Names People Play
by Donna Gomes
I’m an English major and I find words and their many layered meanings to be fascinating. I am a woman. So what does it mean for me when I’m called “honey” or “darling?” Should I be offended if someone calls me a “tart” or a “babe” or should I allow myself the amusement that inevitably bubbles forth from a mixture of resignation, bemusement, and even a certain sense of flattery? When does a casual endearment become offensive? When I study women’s history and read literature I come across a variety of names, used to describe women, which still enter into language today. Almost invariably sexual in nature these names are coined by men to describe women, a certain type of woman, often offensively. But does it matter? Do we, as women, take these names and make them ours? We’ve done it with the corset, turned a symbol of female imprisonment, repression and objectification into a symbol of freedom and sexual liberty. I have a professor who proudly displays her “the BITCH is BACK” coffee mug during every class. I know a lot of women, including myself, who have turned an offensive term into one they proudly use to describe themselves, denoting toughness and refusal to accept ‘crap’ from anyone, especially a man. But what do all these words, all these names, in reference to women really mean…?
“Babe”: usually used to describe an attractive woman (wiktionary.com). I’d say the offensive comes in with the whole a babe is also a baby thing.
“Tart”: “slang for a prostitute or a promiscuous woman” (dictionary.com). Personally I’ve heard it used a little more positively, but does that make up for where it came from?
“Tart with a heart”: a stock fictional character of the reluctant and virtuous prostitute (Wikipedia).
“Darling”: “one who is dear to one” derived from old English (wiktionary.com). I like this one.
“Angel in the House”: The idealized Victorian woman, coined by poet Coventry Patmore in 1854, came to symbolize a woman who was meek, submissive, chaste, obedient, calm, powerless, graceful, sympathetic, self-sacrificing, and pure. Above everything the “Angel in the House” symbolized a wife’s sexual purity, fidelity, and submission. Now shortened to Angel.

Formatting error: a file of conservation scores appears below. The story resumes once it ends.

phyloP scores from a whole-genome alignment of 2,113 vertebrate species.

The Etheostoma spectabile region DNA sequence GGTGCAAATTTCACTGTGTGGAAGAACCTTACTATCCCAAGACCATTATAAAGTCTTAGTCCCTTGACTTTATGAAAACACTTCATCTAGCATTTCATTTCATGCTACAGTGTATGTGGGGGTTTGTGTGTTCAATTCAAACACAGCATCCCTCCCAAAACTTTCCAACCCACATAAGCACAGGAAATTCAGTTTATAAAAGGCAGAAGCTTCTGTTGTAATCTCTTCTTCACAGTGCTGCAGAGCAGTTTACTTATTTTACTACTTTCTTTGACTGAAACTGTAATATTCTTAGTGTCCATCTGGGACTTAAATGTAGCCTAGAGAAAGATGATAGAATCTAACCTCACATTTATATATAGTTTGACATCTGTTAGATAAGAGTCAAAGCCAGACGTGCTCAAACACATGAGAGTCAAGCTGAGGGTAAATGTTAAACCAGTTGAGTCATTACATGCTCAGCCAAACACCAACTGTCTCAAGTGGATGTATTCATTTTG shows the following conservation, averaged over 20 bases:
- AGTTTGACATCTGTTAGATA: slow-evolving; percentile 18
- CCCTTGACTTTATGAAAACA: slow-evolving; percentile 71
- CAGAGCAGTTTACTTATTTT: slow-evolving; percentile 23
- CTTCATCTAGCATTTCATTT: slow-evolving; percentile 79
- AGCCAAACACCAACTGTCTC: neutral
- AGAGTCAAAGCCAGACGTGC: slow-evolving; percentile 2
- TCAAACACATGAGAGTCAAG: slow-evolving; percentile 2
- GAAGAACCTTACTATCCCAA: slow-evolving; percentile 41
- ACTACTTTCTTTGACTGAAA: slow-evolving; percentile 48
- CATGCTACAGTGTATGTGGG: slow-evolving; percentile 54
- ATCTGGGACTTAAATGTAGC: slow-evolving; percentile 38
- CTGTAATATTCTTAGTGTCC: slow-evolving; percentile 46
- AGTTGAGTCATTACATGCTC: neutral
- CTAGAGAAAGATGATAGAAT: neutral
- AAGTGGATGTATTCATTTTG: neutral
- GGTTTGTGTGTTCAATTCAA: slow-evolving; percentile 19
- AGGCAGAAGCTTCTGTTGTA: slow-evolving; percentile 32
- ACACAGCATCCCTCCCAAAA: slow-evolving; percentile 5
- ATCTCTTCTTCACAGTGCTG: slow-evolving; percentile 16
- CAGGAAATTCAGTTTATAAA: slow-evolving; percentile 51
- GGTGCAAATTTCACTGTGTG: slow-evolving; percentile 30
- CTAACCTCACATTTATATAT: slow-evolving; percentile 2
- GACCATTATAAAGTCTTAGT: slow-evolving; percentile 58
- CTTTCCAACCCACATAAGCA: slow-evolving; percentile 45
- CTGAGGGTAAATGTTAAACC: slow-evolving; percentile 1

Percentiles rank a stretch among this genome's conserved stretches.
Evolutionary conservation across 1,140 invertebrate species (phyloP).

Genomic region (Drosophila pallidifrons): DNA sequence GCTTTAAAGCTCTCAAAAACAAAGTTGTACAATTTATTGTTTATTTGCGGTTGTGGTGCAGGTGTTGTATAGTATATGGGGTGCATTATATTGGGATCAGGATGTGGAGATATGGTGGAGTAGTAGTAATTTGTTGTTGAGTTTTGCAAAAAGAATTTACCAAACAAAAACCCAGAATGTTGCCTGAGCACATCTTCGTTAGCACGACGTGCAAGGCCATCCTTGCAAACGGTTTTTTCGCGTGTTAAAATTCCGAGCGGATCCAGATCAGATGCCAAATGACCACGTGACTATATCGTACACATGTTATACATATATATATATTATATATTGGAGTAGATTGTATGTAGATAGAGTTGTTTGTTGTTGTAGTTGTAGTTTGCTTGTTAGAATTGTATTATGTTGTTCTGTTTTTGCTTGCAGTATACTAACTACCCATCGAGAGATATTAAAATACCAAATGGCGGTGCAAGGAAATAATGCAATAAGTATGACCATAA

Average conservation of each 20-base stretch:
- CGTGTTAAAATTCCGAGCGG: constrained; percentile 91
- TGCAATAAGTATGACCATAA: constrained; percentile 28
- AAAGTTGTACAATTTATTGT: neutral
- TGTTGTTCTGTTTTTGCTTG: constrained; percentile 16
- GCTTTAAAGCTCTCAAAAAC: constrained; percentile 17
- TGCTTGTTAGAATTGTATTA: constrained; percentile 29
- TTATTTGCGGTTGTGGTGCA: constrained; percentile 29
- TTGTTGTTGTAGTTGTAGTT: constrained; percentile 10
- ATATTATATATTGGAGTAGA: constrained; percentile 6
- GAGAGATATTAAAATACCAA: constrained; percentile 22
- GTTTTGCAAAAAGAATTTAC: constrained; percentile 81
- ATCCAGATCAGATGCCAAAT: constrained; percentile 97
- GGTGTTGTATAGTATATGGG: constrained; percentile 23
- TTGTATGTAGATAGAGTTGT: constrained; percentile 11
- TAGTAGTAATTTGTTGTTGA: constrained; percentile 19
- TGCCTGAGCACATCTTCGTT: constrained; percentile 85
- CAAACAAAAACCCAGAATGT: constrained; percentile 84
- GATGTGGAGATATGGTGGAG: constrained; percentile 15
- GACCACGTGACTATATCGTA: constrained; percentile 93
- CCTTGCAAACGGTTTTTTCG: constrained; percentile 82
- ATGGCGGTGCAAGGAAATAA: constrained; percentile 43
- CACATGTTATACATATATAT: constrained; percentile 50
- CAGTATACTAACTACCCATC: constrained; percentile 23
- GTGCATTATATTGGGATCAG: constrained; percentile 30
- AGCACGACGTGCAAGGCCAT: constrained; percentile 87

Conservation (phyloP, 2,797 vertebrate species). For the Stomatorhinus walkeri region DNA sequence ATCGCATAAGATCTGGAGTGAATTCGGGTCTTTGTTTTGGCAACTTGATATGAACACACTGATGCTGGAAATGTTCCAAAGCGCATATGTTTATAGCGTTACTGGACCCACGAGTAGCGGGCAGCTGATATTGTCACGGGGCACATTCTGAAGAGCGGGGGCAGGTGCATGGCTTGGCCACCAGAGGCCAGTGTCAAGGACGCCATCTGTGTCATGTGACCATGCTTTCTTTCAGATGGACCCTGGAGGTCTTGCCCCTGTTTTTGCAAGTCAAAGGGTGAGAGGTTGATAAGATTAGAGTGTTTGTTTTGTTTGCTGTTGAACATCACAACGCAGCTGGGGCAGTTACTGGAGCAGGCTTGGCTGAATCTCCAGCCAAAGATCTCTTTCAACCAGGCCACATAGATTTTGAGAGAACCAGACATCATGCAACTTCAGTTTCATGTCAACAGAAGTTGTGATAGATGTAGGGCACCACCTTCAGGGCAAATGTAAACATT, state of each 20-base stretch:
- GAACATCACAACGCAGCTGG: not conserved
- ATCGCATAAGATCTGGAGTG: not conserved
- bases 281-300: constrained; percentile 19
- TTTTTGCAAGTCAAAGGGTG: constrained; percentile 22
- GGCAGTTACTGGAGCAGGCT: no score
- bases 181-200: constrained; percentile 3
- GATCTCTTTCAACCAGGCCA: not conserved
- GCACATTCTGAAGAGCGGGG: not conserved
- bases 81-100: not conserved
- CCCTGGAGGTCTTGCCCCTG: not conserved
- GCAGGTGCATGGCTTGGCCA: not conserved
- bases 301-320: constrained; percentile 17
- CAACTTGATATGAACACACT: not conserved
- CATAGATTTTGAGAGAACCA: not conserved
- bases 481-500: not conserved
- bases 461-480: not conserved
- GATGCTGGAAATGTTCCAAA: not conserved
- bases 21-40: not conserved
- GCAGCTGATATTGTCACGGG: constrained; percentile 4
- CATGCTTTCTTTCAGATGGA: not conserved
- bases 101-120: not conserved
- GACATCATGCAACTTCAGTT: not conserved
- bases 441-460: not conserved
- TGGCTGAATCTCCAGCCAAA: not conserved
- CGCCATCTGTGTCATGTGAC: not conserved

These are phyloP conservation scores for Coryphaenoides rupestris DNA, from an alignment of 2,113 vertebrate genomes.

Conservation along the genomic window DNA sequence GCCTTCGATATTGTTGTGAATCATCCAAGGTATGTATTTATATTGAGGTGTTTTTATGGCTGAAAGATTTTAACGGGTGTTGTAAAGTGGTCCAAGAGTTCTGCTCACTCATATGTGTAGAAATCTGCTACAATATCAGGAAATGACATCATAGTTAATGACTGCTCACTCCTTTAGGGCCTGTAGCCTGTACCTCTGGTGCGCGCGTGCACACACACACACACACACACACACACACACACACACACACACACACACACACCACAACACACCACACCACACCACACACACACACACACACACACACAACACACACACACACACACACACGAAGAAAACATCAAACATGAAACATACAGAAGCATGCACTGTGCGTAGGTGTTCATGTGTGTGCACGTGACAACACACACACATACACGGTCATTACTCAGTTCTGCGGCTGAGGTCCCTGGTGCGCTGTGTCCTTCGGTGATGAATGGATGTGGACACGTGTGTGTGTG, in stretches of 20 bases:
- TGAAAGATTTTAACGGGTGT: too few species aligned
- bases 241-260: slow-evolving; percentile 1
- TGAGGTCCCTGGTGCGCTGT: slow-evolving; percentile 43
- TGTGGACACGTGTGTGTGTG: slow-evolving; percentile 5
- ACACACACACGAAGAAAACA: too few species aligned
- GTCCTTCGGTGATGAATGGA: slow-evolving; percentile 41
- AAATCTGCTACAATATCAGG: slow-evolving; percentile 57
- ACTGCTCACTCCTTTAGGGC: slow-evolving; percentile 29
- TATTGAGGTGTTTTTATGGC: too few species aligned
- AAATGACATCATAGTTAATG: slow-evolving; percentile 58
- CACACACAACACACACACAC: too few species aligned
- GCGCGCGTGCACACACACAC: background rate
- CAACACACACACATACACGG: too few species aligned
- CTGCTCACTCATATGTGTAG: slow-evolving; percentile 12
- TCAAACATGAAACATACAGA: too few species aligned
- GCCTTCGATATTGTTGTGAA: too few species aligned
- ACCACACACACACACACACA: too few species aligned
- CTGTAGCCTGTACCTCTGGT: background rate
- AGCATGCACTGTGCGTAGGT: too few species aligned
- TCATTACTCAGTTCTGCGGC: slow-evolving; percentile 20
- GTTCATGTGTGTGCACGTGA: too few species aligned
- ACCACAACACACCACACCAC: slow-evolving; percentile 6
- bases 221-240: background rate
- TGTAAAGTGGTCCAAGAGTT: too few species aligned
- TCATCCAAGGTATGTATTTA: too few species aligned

“Angel”: often used as an endearment to describe a perfect and pretty girl or woman. (As I’ve heard it, never really cared for that one).
“Broad”: a (usually offensive) term for a woman. A Promiscuous woman. (dictionary.com) Guess we can all tell where the “offensive” comes in.
“Loose”: Lacking in moral integrity; sexually promiscuous (dictionary.com). In Victorian times “loose” morals and ‘character’ were often portrayed as loose clothing etc, especially on women. A loose dress, for example, is used to portray a fallen woman in the painting “Awakening Conscience” by William Hunt.
“Fallen Woman”: Another Victorian term (very descriptive they were) to describe women who fell from their natural state of grace into sexual promiscuity and prostitution.
“Ruined”: “To deprive of chastity” (dictionary.com). Bring on the deprivation!
“Honey”: a term of love or affection; a familiar term of address, sometimes offensive when used by a stranger (dictionary.com); a colloquial term for an attractive woman (wiktionary.com). I’m confused.
“Slut”: originally used to describe a slovenly or untidy woman which evolved to include sexually promiscuous women. Still means the same thing now.
“Bitch”: A malicious, unpleasant, selfish person especially a woman; a lewd woman (dictionary.com) Possessive slang used between women; denotes forced submissive behavior in a relationship and (my personal favorite) “In professional circles, the noun bitch is sometimes used to refer to intelligent and ambitious women with a high level of sex-appeal who use those qualities to achieve their goals.” (wiktionary.com). Well, when you put it that way…